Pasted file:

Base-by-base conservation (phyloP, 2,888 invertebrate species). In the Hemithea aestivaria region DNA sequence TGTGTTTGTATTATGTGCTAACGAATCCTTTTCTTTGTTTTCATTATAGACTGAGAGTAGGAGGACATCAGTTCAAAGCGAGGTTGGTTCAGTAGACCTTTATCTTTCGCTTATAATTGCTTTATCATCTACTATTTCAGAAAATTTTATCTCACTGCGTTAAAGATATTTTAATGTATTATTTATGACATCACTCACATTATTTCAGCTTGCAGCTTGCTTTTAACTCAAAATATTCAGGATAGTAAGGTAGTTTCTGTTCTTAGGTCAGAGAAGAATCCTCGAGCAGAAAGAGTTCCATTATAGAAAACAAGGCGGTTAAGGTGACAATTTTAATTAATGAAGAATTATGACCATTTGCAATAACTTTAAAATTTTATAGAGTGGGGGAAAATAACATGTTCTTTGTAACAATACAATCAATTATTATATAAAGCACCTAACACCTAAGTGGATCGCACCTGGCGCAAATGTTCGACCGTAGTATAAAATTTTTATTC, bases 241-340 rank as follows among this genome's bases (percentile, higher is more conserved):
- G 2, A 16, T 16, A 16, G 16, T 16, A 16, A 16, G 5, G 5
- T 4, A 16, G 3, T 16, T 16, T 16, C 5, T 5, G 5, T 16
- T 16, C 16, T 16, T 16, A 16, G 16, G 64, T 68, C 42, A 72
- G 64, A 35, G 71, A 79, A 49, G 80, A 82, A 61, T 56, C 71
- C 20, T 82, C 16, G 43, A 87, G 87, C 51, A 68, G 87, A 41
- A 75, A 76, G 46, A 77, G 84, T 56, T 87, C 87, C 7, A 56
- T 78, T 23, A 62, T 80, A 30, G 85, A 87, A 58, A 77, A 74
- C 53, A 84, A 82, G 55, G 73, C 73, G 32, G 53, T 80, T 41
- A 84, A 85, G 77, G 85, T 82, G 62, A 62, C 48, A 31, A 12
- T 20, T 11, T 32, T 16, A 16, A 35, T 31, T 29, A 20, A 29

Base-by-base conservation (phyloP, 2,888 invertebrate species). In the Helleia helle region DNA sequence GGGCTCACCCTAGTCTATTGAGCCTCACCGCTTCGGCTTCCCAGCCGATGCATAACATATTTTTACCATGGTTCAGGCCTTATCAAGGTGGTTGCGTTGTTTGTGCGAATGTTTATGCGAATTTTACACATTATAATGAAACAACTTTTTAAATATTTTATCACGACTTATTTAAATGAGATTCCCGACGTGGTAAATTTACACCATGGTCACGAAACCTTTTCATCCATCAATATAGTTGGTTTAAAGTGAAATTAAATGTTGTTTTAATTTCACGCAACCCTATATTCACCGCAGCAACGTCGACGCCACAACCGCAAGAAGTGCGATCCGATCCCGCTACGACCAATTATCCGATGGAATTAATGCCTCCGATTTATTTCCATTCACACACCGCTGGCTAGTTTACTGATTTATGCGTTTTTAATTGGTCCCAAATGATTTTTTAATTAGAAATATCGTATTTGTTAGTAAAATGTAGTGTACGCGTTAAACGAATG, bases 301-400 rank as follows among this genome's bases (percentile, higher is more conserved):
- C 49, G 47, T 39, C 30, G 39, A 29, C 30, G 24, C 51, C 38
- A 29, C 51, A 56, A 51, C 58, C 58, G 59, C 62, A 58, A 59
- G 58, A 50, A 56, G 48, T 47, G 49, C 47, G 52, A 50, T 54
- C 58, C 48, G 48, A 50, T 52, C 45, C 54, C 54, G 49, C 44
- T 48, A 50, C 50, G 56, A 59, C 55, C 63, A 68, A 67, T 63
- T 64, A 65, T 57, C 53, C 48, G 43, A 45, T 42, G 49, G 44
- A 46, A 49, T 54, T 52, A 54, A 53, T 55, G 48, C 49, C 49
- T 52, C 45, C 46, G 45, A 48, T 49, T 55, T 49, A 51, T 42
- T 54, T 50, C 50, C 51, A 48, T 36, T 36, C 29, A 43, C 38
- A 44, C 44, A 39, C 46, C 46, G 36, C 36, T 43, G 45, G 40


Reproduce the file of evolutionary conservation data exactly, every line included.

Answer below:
Base-by-base conservation (phyloP, 2,888 invertebrate species). In the Hemithea aestivaria region DNA sequence TGTGTTTGTATTATGTGCTAACGAATCCTTTTCTTTGTTTTCATTATAGACTGAGAGTAGGAGGACATCAGTTCAAAGCGAGGTTGGTTCAGTAGACCTTTATCTTTCGCTTATAATTGCTTTATCATCTACTATTTCAGAAAATTTTATCTCACTGCGTTAAAGATATTTTAATGTATTATTTATGACATCACTCACATTATTTCAGCTTGCAGCTTGCTTTTAACTCAAAATATTCAGGATAGTAAGGTAGTTTCTGTTCTTAGGTCAGAGAAGAATCCTCGAGCAGAAAGAGTTCCATTATAGAAAACAAGGCGGTTAAGGTGACAATTTTAATTAATGAAGAATTATGACCATTTGCAATAACTTTAAAATTTTATAGAGTGGGGGAAAATAACATGTTCTTTGTAACAATACAATCAATTATTATATAAAGCACCTAACACCTAAGTGGATCGCACCTGGCGCAAATGTTCGACCGTAGTATAAAATTTTTATTC, bases 241-340 rank as follows among this genome's bases (percentile, higher is more conserved):
- G 2, A 16, T 16, A 16, G 16, T 16, A 16, A 16, G 5, G 5
- T 4, A 16, G 3, T 16, T 16, T 16, C 5, T 5, G 5, T 16
- T 16, C 16, T 16, T 16, A 16, G 16, G 64, T 68, C 42, A 72
- G 64, A 35, G 71, A 79, A 49, G 80, A 82, A 61, T 56, C 71
- C 20, T 82, C 16, G 43, A 87, G 87, C 51, A 68, G 87, A 41
- A 75, A 76, G 46, A 77, G 84, T 56, T 87, C 87, C 7, A 56
- T 78, T 23, A 62, T 80, A 30, G 85, A 87, A 58, A 77, A 74
- C 53, A 84, A 82, G 55, G 73, C 73, G 32, G 53, T 80, T 41
- A 84, A 85, G 77, G 85, T 82, G 62, A 62, C 48, A 31, A 12
- T 20, T 11, T 32, T 16, A 16, A 35, T 31, T 29, A 20, A 29

Base-by-base conservation (phyloP, 2,888 invertebrate species). In the Helleia helle region DNA sequence GGGCTCACCCTAGTCTATTGAGCCTCACCGCTTCGGCTTCCCAGCCGATGCATAACATATTTTTACCATGGTTCAGGCCTTATCAAGGTGGTTGCGTTGTTTGTGCGAATGTTTATGCGAATTTTACACATTATAATGAAACAACTTTTTAAATATTTTATCACGACTTATTTAAATGAGATTCCCGACGTGGTAAATTTACACCATGGTCACGAAACCTTTTCATCCATCAATATAGTTGGTTTAAAGTGAAATTAAATGTTGTTTTAATTTCACGCAACCCTATATTCACCGCAGCAACGTCGACGCCACAACCGCAAGAAGTGCGATCCGATCCCGCTACGACCAATTATCCGATGGAATTAATGCCTCCGATTTATTTCCATTCACACACCGCTGGCTAGTTTACTGATTTATGCGTTTTTAATTGGTCCCAAATGATTTTTTAATTAGAAATATCGTATTTGTTAGTAAAATGTAGTGTACGCGTTAAACGAATG, bases 301-400 rank as follows among this genome's bases (percentile, higher is more conserved):
- C 49, G 47, T 39, C 30, G 39, A 29, C 30, G 24, C 51, C 38
- A 29, C 51, A 56, A 51, C 58, C 58, G 59, C 62, A 58, A 59
- G 58, A 50, A 56, G 48, T 47, G 49, C 47, G 52, A 50, T 54
- C 58, C 48, G 48, A 50, T 52, C 45, C 54, C 54, G 49, C 44
- T 48, A 50, C 50, G 56, A 59, C 55, C 63, A 68, A 67, T 63
- T 64, A 65, T 57, C 53, C 48, G 43, A 45, T 42, G 49, G 44
- A 46, A 49, T 54, T 52, A 54, A 53, T 55, G 48, C 49, C 49
- T 52, C 45, C 46, G 45, A 48, T 49, T 55, T 49, A 51, T 42
- T 54, T 50, C 50, C 51, A 48, T 36, T 36, C 29, A 43, C 38
- A 44, C 44, A 39, C 46, C 46, G 36, C 36, T 43, G 45, G 40